“In fact, trade-wise, they’re probably the No. 1 or 2 crossing places in the world. As sequester evolves and we have to furlough people who are port officers, and not fill vacant positions, and not pay overtime, we’re unfortunately going to see those lines really stretch.”
The equivalent of 5,000 border patrol agent positions will be cut if Congress fails to reach a deal to avert sequestration, Napolitano noted.
By The Canadian Press - Friday, February 8, 2013 at 3:46 PM - 0 Comments
WASHINGTON – Iran, Syria and the Keystone XL pipeline project were among the topics…
WASHINGTON – Iran, Syria and the Keystone XL pipeline project were among the topics of a meeting today between Foreign Minister John Baird and his newly appointed American counterpart.
Baird says he appreciated the discussion he had with Secretary of State John Kerry about the controversial Keystone project.
But Kerry wouldn’t publicly indicate what he thinks of the project that has attracted criticism from environmentalists on both sides of the border.
He instead told a news conference that he will await a review process started by his predecessor Hillary Clinton and is promising a decision in the “near term.”
The decision on Keystone is in the hands of the state department because the Keystone project will cross an international border.
Kerry and Baird indicated they were both united on the need to curb Iran’s nuclear ambitions and to stop the violence in Syria.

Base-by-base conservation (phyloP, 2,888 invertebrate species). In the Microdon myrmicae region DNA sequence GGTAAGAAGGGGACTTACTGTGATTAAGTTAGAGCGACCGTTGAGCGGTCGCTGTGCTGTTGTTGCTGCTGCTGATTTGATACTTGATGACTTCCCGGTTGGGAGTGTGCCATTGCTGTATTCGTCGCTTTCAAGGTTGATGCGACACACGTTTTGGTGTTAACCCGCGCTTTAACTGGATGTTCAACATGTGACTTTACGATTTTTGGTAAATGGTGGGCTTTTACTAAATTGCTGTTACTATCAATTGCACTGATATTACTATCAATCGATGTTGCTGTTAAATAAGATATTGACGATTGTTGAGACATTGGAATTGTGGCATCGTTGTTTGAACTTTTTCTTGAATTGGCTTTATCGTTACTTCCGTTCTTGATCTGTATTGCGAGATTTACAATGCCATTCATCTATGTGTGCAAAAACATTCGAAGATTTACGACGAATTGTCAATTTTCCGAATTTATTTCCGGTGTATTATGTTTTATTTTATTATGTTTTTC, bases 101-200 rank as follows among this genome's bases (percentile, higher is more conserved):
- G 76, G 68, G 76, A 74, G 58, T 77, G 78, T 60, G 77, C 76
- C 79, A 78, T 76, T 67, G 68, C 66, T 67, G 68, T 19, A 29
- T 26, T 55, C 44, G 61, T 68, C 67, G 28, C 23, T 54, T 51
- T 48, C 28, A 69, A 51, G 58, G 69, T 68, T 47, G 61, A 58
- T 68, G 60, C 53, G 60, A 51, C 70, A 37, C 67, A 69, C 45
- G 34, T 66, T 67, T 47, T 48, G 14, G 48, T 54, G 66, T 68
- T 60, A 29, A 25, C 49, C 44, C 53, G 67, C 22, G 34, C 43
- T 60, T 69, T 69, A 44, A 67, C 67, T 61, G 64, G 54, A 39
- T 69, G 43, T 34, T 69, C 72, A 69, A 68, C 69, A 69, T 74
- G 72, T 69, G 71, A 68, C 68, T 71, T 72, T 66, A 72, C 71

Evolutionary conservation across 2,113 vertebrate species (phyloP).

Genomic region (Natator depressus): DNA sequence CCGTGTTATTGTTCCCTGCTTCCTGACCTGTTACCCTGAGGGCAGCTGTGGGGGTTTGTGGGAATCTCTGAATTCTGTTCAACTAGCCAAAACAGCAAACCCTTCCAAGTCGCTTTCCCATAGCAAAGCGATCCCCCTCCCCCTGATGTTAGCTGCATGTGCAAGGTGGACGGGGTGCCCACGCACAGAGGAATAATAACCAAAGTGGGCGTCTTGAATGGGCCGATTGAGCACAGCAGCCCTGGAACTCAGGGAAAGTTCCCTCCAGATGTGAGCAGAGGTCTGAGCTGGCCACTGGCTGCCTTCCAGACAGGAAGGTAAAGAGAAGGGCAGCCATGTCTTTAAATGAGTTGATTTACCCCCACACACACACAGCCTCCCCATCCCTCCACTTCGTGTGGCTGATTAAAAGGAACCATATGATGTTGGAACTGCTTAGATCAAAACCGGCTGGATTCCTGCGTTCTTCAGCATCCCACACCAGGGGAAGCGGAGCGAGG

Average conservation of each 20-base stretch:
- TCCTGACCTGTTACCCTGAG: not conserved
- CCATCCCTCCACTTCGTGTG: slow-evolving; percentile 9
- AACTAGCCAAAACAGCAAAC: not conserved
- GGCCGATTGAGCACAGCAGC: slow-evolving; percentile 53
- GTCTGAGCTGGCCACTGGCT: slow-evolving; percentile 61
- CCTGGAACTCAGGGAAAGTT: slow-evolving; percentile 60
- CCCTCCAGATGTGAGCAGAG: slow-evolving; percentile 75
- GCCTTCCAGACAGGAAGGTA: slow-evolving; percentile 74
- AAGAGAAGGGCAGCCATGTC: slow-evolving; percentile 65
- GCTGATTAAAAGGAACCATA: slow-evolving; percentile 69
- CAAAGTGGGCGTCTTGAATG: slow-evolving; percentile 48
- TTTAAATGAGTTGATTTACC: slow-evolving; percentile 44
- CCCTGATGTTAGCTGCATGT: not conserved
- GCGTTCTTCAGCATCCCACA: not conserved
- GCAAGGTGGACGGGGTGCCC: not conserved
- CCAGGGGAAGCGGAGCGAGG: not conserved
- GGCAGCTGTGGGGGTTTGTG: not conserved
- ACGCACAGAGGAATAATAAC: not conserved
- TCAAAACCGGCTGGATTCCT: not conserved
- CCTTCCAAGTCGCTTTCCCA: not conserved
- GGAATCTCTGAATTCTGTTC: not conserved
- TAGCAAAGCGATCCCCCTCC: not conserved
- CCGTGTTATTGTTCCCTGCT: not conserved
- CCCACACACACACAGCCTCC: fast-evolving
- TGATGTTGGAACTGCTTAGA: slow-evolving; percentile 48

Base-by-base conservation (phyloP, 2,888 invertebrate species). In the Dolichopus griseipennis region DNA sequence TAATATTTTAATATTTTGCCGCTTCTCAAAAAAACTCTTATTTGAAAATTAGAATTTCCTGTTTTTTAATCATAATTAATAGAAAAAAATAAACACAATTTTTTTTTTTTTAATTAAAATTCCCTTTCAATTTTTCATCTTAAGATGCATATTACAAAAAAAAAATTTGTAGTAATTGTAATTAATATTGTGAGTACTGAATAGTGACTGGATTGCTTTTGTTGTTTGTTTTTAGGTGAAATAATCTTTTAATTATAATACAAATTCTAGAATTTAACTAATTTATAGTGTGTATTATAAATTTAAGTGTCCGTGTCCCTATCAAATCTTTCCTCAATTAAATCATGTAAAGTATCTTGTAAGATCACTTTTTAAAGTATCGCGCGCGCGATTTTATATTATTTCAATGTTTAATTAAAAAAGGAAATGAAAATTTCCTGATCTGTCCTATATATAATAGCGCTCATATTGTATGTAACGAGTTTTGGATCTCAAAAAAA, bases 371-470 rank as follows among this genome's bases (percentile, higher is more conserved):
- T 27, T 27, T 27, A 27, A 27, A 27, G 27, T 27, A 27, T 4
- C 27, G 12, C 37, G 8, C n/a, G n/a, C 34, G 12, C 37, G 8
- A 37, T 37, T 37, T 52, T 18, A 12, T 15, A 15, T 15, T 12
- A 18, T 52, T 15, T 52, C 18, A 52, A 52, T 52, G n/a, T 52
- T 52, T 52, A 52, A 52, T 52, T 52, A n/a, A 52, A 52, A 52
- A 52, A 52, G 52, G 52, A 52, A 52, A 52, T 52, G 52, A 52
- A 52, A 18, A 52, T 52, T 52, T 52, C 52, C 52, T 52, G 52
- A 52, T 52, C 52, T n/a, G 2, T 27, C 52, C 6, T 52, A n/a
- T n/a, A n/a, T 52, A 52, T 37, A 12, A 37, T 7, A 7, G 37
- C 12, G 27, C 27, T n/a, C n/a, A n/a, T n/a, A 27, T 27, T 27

Kerry says it’s not too late for Iran’s leaders to reach a diplomatic solution to international concerns about their nuclear program.
By The Canadian Press - Thursday, January 31, 2013 at 2:29 PM - 0 Comments
WASHINGTON – David Jacobson, America’s outgoing ambassador to Canada, is still booking appointments into…
WASHINGTON – David Jacobson, America’s outgoing ambassador to Canada, is still booking appointments into April, but that hasn’t diminished the whirlwind of speculation in the U.S. capital over who’s going to replace him.
A guessing game is in full force in Canada-U.S. circles about his replacement, with many prognosticators believing U.S. President Barack Obama might send a woman to Ottawa for the first time in history.
Among the names with the most buzz are Christine Gregoire, the former governor of Washington state who’s played a key role in the Beyond the Border agreement between the U.S. and Canada; Jennifer Granholm, the Canadian-born former governor of Michigan; and Olympia Snowe, the long-serving Republican senator from Maine who opted against running for office in November, fed up with partisan gridlock.
By Anne Kingston - Monday, January 7, 2013 at 2:44 PM - 0 Comments
Control of an uninhabited island in the Bay of Fundy is up for dispute